I had only been going for an hour and already I was tired. The previous day, day 8 of my adventure , had been tricky – the weather had closed in and I had got lost on top of the mountain. I finally found my way to the bottom after night was falling, covered in scratches, cold and wet and I had had the evening to reflect on just how dangerous this undertaking was.

But today was another day and I got to the village of Broto without incident and headed along the river looking for the GR11 sign that would take me ever further East. I arrived at a large map in a small square by the river, got my bearings and set off on the long climb to the next summit. I had noticed an Alsatian in the square – I had learnt to have a healthy respect for all dogs on this trip but particularly Alsatians and runners represented a nice moving target to aim for. Although I was tired my legs felt strong and I was moving at a good clip along the gently rising path before the climb proper where I knew my pace would slow to a crawl.

I had been climbing for about half an hour up the narrow path with a spectacular drop to my left when I sensed that I was not alone; I often had these feeling on the mountains even though I sometimes didn’t see a soul all day, but this time was different, more powerful. I looked behind me – nothing. I kept going but the feeling of not being alone wouldn’t leave me. I turned round again and looked down the narrow path to see the Alsatian from the village less than 50 metres behind me. What an earth was he doing here? I was sure that he had been with a couple when I was in the square. Every time I turned round he stopped but each time, like a game of cat and mouse  he was ever closer until eventually he was right behind me. I stopped and tried to shoo him down the mountain but he wouldn’t budge and stuck a couple of paces behind me each time stopping as I stopped. What should I do? Should I take him back to his owners? But I was already more than a hour from the village. Would he go back on his own accord. As I pondered this a couple of hikers came down the mountain towards me. This was unusual in itself but it would be a godsend; they could take the dog down to Broto to be reunited with its owners and I could -press on on what was going to be along hard day.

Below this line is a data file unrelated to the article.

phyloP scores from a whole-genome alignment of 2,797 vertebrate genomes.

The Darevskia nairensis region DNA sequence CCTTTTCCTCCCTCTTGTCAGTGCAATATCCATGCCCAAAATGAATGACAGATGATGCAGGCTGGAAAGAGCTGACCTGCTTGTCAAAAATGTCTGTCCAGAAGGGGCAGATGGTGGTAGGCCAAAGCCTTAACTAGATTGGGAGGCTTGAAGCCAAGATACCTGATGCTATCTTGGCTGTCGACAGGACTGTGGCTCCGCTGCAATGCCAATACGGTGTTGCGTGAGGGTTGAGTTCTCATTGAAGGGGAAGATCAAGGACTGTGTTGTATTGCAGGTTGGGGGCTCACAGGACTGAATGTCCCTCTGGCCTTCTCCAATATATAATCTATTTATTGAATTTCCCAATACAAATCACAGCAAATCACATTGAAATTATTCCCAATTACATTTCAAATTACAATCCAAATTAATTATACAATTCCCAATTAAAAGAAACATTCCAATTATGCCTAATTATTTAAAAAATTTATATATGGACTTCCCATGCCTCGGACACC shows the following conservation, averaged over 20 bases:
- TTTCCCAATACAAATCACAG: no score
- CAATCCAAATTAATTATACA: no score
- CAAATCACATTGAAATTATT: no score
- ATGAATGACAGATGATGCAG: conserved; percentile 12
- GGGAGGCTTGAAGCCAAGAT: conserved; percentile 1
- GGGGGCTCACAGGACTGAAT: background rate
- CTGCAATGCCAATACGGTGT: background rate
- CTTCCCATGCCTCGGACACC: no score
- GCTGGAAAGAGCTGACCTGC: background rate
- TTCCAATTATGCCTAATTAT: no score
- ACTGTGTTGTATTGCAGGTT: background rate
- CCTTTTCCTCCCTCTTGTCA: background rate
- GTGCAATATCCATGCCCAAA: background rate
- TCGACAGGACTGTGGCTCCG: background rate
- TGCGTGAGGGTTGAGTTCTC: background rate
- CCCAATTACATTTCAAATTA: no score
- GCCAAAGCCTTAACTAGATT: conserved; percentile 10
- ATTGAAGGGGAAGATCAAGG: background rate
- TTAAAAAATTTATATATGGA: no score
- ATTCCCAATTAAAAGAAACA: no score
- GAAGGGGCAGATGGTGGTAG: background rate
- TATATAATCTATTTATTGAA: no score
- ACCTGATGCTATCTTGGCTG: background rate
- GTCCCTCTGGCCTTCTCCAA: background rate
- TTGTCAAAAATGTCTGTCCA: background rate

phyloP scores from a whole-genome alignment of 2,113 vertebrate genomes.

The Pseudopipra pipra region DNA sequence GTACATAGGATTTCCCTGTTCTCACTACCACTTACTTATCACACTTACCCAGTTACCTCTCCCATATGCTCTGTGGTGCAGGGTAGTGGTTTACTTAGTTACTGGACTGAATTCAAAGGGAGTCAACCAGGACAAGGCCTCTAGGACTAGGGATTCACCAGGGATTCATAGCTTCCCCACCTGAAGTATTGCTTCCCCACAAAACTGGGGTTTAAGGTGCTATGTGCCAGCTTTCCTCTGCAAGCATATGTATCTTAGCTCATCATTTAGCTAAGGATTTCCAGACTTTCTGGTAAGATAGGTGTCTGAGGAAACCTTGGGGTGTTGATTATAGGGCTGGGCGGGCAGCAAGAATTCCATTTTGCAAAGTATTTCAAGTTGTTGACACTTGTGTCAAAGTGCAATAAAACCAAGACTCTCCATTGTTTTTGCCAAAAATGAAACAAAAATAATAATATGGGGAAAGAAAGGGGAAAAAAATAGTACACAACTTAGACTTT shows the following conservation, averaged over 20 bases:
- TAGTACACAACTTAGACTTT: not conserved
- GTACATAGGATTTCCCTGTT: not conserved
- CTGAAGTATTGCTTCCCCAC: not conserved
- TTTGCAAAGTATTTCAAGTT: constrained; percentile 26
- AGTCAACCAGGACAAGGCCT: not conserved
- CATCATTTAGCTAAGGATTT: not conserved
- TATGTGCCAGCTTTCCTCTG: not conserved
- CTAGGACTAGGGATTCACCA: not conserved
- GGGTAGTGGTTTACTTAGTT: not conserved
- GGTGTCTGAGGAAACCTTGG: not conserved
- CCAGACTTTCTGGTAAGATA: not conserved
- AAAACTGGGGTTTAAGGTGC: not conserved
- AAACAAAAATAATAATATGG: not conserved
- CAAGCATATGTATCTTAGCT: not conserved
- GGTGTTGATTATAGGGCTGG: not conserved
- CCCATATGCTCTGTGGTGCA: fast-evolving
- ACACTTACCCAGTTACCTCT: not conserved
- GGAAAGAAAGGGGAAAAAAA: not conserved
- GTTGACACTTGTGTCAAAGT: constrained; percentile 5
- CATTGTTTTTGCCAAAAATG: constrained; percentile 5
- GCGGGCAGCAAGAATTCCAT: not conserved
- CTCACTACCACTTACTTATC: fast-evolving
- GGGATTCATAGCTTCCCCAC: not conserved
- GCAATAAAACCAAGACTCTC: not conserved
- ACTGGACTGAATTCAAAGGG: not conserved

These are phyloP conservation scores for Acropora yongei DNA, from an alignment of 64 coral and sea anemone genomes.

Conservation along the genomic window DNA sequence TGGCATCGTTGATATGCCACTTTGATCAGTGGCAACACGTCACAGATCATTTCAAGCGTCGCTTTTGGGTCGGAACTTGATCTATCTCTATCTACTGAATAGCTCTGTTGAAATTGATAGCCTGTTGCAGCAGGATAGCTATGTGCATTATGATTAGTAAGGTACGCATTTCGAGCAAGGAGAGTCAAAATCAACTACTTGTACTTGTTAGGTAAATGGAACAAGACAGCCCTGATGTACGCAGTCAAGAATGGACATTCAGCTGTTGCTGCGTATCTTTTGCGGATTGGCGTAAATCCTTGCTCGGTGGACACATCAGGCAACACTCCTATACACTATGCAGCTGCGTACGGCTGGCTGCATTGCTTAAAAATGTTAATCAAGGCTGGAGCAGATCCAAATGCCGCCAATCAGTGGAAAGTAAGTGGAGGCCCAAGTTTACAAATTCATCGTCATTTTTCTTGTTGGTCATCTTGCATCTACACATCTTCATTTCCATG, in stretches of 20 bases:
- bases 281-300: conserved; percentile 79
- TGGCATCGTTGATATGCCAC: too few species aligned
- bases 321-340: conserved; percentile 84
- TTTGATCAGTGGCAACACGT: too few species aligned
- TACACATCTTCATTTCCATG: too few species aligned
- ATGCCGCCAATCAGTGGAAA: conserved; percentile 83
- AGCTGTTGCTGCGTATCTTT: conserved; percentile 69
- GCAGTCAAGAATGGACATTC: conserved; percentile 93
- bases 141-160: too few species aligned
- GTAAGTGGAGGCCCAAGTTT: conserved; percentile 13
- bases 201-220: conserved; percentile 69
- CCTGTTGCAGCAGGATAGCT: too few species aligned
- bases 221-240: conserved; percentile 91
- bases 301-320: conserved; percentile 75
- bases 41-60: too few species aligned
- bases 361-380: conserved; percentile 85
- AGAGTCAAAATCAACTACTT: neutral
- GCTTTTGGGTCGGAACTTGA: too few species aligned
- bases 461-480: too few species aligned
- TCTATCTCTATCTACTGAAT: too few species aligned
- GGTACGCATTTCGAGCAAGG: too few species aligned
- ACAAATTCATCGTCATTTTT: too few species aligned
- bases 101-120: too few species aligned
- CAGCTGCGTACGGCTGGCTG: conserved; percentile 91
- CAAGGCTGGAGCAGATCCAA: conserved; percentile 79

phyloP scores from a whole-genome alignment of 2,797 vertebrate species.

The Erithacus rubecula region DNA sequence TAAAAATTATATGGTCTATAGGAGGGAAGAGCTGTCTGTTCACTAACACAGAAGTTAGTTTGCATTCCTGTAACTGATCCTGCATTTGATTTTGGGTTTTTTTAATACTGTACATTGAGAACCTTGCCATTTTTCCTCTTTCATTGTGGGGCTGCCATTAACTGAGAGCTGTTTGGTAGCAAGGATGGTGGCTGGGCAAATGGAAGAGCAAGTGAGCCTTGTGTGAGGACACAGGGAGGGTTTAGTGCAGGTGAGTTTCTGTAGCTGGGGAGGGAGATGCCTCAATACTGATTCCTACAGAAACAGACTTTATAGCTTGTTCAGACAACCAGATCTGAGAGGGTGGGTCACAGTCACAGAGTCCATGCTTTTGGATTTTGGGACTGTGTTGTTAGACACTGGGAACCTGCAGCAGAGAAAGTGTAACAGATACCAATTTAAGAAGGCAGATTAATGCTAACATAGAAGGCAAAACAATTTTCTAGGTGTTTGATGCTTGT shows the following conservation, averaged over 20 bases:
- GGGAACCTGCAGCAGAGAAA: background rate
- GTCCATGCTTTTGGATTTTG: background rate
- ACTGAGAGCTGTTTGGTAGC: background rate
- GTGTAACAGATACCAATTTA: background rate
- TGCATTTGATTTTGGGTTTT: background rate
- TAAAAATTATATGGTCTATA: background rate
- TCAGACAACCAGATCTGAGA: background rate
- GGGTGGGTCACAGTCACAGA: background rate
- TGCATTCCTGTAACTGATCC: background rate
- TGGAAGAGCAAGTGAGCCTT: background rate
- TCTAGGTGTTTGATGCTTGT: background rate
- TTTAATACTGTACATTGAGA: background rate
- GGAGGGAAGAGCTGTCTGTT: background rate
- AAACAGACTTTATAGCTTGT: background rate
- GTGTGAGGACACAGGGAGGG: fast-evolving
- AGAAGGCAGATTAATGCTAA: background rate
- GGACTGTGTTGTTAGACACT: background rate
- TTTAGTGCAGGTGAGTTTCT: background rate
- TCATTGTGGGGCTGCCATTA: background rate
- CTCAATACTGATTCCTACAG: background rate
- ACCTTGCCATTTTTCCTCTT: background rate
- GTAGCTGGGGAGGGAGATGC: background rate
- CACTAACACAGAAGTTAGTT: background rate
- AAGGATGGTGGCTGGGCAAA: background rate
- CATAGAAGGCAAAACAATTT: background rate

After exchanging pleasantries I told them my story about the dog. “Oh don’t worry” said the man, “There are tales of dogs in these mountains following travellers for days – he will return home when he feels like it”. Great! My mind raced – what was I going to do with him tonight when and if I found somewhere to stay, would we end up huddled in a shelter somewhere. As I bought myself to the present moment I realised that the couple had departed and the dog was sitting at my feet.

I rummaged in my rucksack and took out a battered flapjack which we shared and then I poured some of my precious water into the cup of my hand which he licked happily. “Well if we are going to be travelling companions you’re going to need a name … how about Orla, I like that”. And so it was that Orla and his new friend started climbing again.

After another 45 minutes we ran through a deserted hill top hamlet before coming to a point where two paths crossed. I sat down and we shared the last of the flapjack and had another sip of water. I knew we had to press on but Orla had other ideas. He was lying across the narrow path and wouldn’t let me go forward – if I sat down he sat down, if I got up to go he lay across my feet and wouldn’t budge. It was like he was trying to tell me something but what? I was sitting on a little hummock back, resting against a post on the path crossroads. I turned at noticed there was a battered sign at the top of the post with a name carved in wood. I’m sure the name rang a bell … and then it dawned on me the name of the village was to the West – I was going 180 degrees the wrong way.

I turned tail and as one Orla  got up and was again padding in my footsteps a respectful yard or two behind me although it was he should be leading as he had a far better sense of direction than me. As I descended I tried to make sense of what had just taken place – had the dog really followed me to put me back on track figuratively and metaphorically, after all I knew from previous experience and in particular the 8 marathon 8 day 8 Country challenge that the early stages was the danger period for wanting to quit. I’ll never know but I like to think that he was sent to me that day and as the trip got to the latter stages I often thought back to Orla, that very special dog.

You probably want to know what became of Orla? Well we got down close to the square and there was his owner sitting patiently on a wall waiting for him. I was glad to re-unite them and I swear as I left them Orla turned and gave me one last glance as if to say ” go on you can do it”.

The book “Moving Mountains” is coming soon.

2016-11-28T08:24:55+00:00